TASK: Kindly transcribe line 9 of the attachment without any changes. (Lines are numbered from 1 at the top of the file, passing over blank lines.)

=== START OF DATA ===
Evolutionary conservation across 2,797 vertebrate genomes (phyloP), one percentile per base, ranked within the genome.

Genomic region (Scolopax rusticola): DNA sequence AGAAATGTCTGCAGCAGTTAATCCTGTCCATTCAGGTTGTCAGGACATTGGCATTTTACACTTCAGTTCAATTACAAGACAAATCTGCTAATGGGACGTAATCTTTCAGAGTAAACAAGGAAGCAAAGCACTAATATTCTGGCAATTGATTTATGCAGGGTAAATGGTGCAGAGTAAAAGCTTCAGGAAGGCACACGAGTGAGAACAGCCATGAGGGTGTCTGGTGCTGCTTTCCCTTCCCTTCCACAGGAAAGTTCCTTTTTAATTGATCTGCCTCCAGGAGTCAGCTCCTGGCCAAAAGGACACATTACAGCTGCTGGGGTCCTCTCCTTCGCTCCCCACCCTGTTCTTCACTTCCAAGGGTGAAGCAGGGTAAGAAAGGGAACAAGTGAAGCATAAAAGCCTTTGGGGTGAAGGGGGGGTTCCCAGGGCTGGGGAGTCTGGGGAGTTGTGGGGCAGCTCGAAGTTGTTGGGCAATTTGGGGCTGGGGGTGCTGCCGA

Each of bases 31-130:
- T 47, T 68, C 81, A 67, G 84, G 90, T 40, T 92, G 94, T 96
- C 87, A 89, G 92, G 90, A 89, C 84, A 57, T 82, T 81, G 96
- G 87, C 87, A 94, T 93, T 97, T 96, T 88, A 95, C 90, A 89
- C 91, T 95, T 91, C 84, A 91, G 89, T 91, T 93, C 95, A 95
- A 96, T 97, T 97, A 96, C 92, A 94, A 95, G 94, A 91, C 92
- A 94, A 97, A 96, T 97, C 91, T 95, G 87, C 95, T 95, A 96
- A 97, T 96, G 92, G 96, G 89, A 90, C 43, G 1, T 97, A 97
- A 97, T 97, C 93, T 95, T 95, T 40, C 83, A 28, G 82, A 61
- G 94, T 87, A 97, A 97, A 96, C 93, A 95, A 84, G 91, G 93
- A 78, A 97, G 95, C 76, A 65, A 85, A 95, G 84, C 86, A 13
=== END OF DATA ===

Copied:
- A 94, A 97, A 96, T 97, C 91, T 95, G 87, C 95, T 95, A 96